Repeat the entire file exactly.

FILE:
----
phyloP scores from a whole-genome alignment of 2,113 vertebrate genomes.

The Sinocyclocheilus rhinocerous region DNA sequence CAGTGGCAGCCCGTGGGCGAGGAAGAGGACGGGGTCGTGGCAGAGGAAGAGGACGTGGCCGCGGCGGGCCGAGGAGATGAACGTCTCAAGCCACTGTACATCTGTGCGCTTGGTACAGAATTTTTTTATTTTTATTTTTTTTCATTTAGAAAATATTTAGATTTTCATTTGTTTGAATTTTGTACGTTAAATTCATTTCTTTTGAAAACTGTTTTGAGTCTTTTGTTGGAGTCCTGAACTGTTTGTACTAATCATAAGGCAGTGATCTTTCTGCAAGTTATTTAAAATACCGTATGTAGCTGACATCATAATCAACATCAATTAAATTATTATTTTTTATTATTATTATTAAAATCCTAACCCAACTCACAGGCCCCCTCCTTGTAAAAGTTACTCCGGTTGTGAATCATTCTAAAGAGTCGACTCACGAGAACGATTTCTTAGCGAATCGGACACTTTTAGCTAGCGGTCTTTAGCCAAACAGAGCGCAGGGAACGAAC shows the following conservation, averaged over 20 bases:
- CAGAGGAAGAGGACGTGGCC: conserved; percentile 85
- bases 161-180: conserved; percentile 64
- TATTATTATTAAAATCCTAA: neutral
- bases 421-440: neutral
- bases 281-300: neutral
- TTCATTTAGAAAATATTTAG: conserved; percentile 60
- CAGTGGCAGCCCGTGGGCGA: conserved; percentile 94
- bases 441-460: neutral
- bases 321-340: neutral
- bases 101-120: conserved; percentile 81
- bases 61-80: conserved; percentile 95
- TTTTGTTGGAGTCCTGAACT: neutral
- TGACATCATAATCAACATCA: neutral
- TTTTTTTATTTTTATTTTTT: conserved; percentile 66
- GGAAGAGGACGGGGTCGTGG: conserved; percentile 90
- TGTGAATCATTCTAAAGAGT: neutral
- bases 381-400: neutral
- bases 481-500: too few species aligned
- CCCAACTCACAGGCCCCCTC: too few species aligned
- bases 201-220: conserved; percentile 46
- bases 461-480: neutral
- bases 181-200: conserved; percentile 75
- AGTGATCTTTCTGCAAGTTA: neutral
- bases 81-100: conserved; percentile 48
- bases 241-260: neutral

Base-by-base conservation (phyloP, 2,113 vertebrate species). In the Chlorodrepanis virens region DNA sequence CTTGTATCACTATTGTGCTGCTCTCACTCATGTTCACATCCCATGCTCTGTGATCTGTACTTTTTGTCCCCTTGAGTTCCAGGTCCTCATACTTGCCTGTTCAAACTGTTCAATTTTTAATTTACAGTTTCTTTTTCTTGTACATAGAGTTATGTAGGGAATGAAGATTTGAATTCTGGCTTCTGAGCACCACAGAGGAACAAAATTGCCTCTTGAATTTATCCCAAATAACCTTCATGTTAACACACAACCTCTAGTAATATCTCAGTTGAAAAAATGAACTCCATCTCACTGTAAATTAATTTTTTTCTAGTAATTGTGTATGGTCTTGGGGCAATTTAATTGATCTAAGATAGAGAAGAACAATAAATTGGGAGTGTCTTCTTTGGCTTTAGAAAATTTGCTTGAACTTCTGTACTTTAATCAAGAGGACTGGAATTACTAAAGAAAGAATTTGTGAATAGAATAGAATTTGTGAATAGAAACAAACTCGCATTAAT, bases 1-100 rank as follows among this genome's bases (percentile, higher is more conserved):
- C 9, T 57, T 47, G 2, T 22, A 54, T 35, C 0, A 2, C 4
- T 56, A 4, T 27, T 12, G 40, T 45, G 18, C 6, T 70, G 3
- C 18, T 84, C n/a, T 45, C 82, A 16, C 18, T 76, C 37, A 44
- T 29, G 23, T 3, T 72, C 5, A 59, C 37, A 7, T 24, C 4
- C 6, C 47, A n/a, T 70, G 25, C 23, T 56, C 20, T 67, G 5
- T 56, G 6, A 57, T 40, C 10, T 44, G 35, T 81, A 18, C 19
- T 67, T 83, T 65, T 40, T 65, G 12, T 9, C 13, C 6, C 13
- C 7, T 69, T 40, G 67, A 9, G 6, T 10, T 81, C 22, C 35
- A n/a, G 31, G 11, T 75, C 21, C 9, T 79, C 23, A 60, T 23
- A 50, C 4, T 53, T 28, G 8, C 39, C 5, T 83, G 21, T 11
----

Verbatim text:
phyloP scores from a whole-genome alignment of 2,113 vertebrate genomes.

The Sinocyclocheilus rhinocerous region DNA sequence CAGTGGCAGCCCGTGGGCGAGGAAGAGGACGGGGTCGTGGCAGAGGAAGAGGACGTGGCCGCGGCGGGCCGAGGAGATGAACGTCTCAAGCCACTGTACATCTGTGCGCTTGGTACAGAATTTTTTTATTTTTATTTTTTTTCATTTAGAAAATATTTAGATTTTCATTTGTTTGAATTTTGTACGTTAAATTCATTTCTTTTGAAAACTGTTTTGAGTCTTTTGTTGGAGTCCTGAACTGTTTGTACTAATCATAAGGCAGTGATCTTTCTGCAAGTTATTTAAAATACCGTATGTAGCTGACATCATAATCAACATCAATTAAATTATTATTTTTTATTATTATTATTAAAATCCTAACCCAACTCACAGGCCCCCTCCTTGTAAAAGTTACTCCGGTTGTGAATCATTCTAAAGAGTCGACTCACGAGAACGATTTCTTAGCGAATCGGACACTTTTAGCTAGCGGTCTTTAGCCAAACAGAGCGCAGGGAACGAAC shows the following conservation, averaged over 20 bases:
- CAGAGGAAGAGGACGTGGCC: conserved; percentile 85
- bases 161-180: conserved; percentile 64
- TATTATTATTAAAATCCTAA: neutral
- bases 421-440: neutral
- bases 281-300: neutral
- TTCATTTAGAAAATATTTAG: conserved; percentile 60
- CAGTGGCAGCCCGTGGGCGA: conserved; percentile 94
- bases 441-460: neutral
- bases 321-340: neutral
- bases 101-120: conserved; percentile 81
- bases 61-80: conserved; percentile 95
- TTTTGTTGGAGTCCTGAACT: neutral
- TGACATCATAATCAACATCA: neutral
- TTTTTTTATTTTTATTTTTT: conserved; percentile 66
- GGAAGAGGACGGGGTCGTGG: conserved; percentile 90
- TGTGAATCATTCTAAAGAGT: neutral
- bases 381-400: neutral
- bases 481-500: too few species aligned
- CCCAACTCACAGGCCCCCTC: too few species aligned
- bases 201-220: conserved; percentile 46
- bases 461-480: neutral
- bases 181-200: conserved; percentile 75
- AGTGATCTTTCTGCAAGTTA: neutral
- bases 81-100: conserved; percentile 48
- bases 241-260: neutral

Base-by-base conservation (phyloP, 2,113 vertebrate species). In the Chlorodrepanis virens region DNA sequence CTTGTATCACTATTGTGCTGCTCTCACTCATGTTCACATCCCATGCTCTGTGATCTGTACTTTTTGTCCCCTTGAGTTCCAGGTCCTCATACTTGCCTGTTCAAACTGTTCAATTTTTAATTTACAGTTTCTTTTTCTTGTACATAGAGTTATGTAGGGAATGAAGATTTGAATTCTGGCTTCTGAGCACCACAGAGGAACAAAATTGCCTCTTGAATTTATCCCAAATAACCTTCATGTTAACACACAACCTCTAGTAATATCTCAGTTGAAAAAATGAACTCCATCTCACTGTAAATTAATTTTTTTCTAGTAATTGTGTATGGTCTTGGGGCAATTTAATTGATCTAAGATAGAGAAGAACAATAAATTGGGAGTGTCTTCTTTGGCTTTAGAAAATTTGCTTGAACTTCTGTACTTTAATCAAGAGGACTGGAATTACTAAAGAAAGAATTTGTGAATAGAATAGAATTTGTGAATAGAAACAAACTCGCATTAAT, bases 1-100 rank as follows among this genome's bases (percentile, higher is more conserved):
- C 9, T 57, T 47, G 2, T 22, A 54, T 35, C 0, A 2, C 4
- T 56, A 4, T 27, T 12, G 40, T 45, G 18, C 6, T 70, G 3
- C 18, T 84, C n/a, T 45, C 82, A 16, C 18, T 76, C 37, A 44
- T 29, G 23, T 3, T 72, C 5, A 59, C 37, A 7, T 24, C 4
- C 6, C 47, A n/a, T 70, G 25, C 23, T 56, C 20, T 67, G 5
- T 56, G 6, A 57, T 40, C 10, T 44, G 35, T 81, A 18, C 19
- T 67, T 83, T 65, T 40, T 65, G 12, T 9, C 13, C 6, C 13
- C 7, T 69, T 40, G 67, A 9, G 6, T 10, T 81, C 22, C 35
- A n/a, G 31, G 11, T 75, C 21, C 9, T 79, C 23, A 60, T 23
- A 50, C 4, T 53, T 28, G 8, C 39, C 5, T 83, G 21, T 11